Central African Republic–South Sudan border

The Central African Republic–South Sudan border is 1,055 km (655 m) in length and runs from the tripoint with Sudan in the north, to the tripoint with the Democratic Republic of the Congo in the south.[1]

Map of South Sudan, with the Central African Republic to the west

Description edit

The precise starting point of the border in the north is in dispute, owing to the fact that both Sudan and South Sudan claim the Kafia Kingi region, which is currently under Sudanese administration.[2] Starting at the de facto tripoint, the border proceeds southwards for a short distance, before turning to the south-east.[3] The border then follows a series a very irregular lines overland in southeastwards direction, down to the tripoint with the DRC. The boundary roughly follows the division between the Nile and Congo drainage divide.[3]

History edit

The border first emerged during the Scramble for Africa, a period of intense competition between European powers in the later 19th century for territory and influence in Africa.[4] The process culminated in the Berlin Conference of 1884, in which the European nations concerned agreed upon their respective territorial claims and the rules of engagements going forward. As a result of this France gained control the upper valley of the Niger River (roughly equivalent to the areas of modern Mali and Niger), and also the lands explored by Pierre Savorgnan de Brazza for France in Central Africa (roughly equivalent to modern Gabon and Congo-Brazzaville).[4] From these bases the French explored further into the interior, eventually linking the two areas following expeditions in April 1900 which met at Kousséri in the far north of modern Cameroon.[4] These newly conquered regions were initially ruled as military territories, with the two areas later organised into the federal colonies of French West Africa (Afrique occidentale française, abbreviated AOF) and French Equatorial Africa (Afrique équatoriale française, AEF).[3]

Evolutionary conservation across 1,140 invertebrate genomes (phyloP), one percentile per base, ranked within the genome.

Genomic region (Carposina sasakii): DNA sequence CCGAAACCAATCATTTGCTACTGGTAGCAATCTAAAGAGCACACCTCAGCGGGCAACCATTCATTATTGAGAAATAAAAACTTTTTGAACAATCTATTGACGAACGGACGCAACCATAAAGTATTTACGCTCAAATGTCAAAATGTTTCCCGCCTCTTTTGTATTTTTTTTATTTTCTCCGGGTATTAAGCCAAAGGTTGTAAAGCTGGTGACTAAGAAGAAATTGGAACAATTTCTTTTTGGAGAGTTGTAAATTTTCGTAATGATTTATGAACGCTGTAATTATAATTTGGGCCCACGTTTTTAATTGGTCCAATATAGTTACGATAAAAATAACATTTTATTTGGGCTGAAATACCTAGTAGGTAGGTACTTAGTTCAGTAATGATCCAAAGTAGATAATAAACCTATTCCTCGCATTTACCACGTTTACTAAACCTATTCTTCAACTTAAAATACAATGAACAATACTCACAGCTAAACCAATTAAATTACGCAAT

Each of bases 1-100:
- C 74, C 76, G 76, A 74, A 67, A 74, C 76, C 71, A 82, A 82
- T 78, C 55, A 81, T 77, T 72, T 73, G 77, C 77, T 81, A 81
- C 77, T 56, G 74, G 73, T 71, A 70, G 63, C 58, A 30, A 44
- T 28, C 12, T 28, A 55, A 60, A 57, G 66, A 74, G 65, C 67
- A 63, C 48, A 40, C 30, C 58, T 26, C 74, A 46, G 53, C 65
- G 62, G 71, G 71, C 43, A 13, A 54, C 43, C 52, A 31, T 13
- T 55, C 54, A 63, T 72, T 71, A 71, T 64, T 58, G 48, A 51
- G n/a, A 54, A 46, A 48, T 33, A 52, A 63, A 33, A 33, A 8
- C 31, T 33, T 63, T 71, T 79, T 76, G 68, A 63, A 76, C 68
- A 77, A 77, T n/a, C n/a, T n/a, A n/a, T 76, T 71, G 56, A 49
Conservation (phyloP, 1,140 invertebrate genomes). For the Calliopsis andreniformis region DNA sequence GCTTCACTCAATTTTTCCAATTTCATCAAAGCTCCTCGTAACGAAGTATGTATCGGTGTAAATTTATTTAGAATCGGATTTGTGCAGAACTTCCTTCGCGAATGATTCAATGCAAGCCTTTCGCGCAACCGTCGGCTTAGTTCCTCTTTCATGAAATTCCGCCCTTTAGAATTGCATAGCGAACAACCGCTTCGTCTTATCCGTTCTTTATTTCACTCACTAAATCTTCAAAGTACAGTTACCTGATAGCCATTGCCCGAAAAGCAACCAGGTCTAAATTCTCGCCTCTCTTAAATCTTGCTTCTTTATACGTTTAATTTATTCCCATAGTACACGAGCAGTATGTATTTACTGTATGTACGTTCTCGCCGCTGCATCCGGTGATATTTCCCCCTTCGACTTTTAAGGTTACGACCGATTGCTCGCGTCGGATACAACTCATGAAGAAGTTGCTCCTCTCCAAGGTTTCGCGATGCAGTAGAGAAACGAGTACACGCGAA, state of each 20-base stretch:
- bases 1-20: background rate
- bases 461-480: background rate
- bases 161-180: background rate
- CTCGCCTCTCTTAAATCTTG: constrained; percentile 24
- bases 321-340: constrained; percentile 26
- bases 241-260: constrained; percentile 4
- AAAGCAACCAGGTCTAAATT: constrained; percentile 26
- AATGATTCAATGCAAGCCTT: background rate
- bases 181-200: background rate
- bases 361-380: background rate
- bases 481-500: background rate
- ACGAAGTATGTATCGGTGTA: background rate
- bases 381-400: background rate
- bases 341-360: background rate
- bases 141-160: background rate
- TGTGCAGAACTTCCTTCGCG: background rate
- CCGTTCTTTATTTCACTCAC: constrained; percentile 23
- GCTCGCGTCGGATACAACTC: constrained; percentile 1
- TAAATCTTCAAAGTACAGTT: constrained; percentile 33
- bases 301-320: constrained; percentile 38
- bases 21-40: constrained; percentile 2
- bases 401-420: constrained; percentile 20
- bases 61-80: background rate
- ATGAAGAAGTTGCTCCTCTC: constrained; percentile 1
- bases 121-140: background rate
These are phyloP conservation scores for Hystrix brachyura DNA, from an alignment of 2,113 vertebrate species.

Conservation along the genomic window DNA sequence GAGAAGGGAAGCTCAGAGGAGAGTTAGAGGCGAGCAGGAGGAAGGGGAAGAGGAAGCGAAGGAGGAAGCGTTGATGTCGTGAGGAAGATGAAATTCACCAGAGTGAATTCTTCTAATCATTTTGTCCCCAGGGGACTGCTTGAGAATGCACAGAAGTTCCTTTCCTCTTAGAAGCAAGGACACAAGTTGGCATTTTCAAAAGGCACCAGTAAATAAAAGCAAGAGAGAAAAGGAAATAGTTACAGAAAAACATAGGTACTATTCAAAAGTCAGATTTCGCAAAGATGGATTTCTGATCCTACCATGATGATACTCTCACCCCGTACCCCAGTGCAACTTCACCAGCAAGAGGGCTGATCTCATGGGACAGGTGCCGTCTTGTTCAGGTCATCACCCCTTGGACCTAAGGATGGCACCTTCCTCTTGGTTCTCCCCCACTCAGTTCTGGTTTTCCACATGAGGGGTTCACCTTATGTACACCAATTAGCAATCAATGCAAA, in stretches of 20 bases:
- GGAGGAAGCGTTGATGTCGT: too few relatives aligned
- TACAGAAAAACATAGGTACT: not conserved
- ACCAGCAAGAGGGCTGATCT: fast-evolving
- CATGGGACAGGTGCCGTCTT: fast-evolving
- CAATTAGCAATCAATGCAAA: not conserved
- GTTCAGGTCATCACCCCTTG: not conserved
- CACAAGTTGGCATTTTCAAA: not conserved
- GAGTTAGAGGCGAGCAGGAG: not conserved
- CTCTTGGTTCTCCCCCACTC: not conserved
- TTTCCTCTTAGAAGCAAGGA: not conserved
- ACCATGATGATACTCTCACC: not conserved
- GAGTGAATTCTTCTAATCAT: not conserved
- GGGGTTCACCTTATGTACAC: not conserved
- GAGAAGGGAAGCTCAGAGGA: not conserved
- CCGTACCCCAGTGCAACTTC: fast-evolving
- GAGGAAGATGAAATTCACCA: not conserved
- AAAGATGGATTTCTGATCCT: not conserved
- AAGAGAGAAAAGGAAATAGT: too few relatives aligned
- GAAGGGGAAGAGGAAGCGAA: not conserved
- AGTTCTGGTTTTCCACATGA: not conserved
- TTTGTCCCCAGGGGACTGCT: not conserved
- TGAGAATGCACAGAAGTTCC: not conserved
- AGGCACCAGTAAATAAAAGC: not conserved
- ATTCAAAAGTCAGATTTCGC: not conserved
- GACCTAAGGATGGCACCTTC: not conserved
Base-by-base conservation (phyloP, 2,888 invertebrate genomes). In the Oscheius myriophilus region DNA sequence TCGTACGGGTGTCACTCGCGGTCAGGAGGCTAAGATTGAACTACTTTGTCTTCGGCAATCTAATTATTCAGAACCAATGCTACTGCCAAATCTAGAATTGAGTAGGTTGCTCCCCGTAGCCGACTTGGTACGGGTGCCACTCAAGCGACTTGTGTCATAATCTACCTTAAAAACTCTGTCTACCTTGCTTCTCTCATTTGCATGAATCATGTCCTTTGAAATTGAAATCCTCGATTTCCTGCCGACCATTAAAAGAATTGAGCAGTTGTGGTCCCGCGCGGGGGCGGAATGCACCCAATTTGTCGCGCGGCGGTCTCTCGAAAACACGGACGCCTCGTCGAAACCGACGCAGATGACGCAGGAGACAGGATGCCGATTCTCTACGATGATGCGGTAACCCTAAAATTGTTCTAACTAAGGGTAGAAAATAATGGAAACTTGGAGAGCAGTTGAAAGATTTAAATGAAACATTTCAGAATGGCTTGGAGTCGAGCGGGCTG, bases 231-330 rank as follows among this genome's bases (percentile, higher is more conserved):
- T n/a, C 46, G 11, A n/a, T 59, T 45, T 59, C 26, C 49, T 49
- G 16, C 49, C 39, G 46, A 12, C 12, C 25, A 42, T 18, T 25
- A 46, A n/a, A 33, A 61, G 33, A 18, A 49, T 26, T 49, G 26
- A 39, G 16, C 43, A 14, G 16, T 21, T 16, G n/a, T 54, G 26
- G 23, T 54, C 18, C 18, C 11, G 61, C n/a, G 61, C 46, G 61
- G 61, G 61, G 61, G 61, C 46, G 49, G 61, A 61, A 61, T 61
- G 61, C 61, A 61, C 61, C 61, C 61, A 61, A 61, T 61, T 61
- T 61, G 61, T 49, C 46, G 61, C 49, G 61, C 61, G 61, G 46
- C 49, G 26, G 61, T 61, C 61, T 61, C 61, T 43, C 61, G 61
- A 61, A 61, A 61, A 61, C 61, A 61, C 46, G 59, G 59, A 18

In 1898-99 Britain and France agreed upon their mutual spheres of influence in northern third of Africa, and the two nations delimited a frontier between AEF and Anglo-Egyptian Sudan (i.e. the modern Chad-Sudan, CAR-Sudan and CAR-South Sudan borders).[4][3] This was followed by demarcation on the ground by an Anglo-French commission in 1921–23, with the final border being ratified on 21 January 1924.[4][3]

On 1 January 1956 Anglo-Egyptian Sudan declared independence as the Republic of Sudan; the Central African Republic followed later on 13 August 1960.[4] Following a referendum, on 9 July 2011 South Sudan declared independence from Sudan, and thus inherited the bulk of the former CAR-Sudan border. The border region is remote and poorly policed, providing a safe haven for various rebel groups; it is thought the Joseph Kony of the Lord's Resistance Army may currently be hiding in the border region.[5][6]

Settlements near the border edit

CAR edit

South Sudan edit

See also edit

References edit

  1. ^ CIA World Factbook - CAR, retrieved 18 December 2019
  2. ^ Thomas, Edward (2010). The Kafia Kingi Enclave: People, politics and history in the north-south boundary zone of western Sudan. London: Rift Valley Institute. ISBN 978-1-907431-04-3.
  3. ^ a b c d e Brownlie, Ian (1979). African Boundaries: A Legal and Diplomatic Encyclopedia. Institute for International Affairs, Hurst and Co. pp. 597–601.
  4. ^ a b c d e f International Boundary Study No. 16 – Central African Republic-Sudan Boundary (PDF), 22 June 1962, retrieved 18 December 2019
  5. ^ Preventing conflict along Central Africa's borders: understanding power at the periphery, Relief Web, 15 February 2016, retrieved 22 December 2019
  6. ^ Joe Bavier (3 August 2008), WITNESS: In search of invisible borders in central Africa, Reuters, retrieved 22 December 2019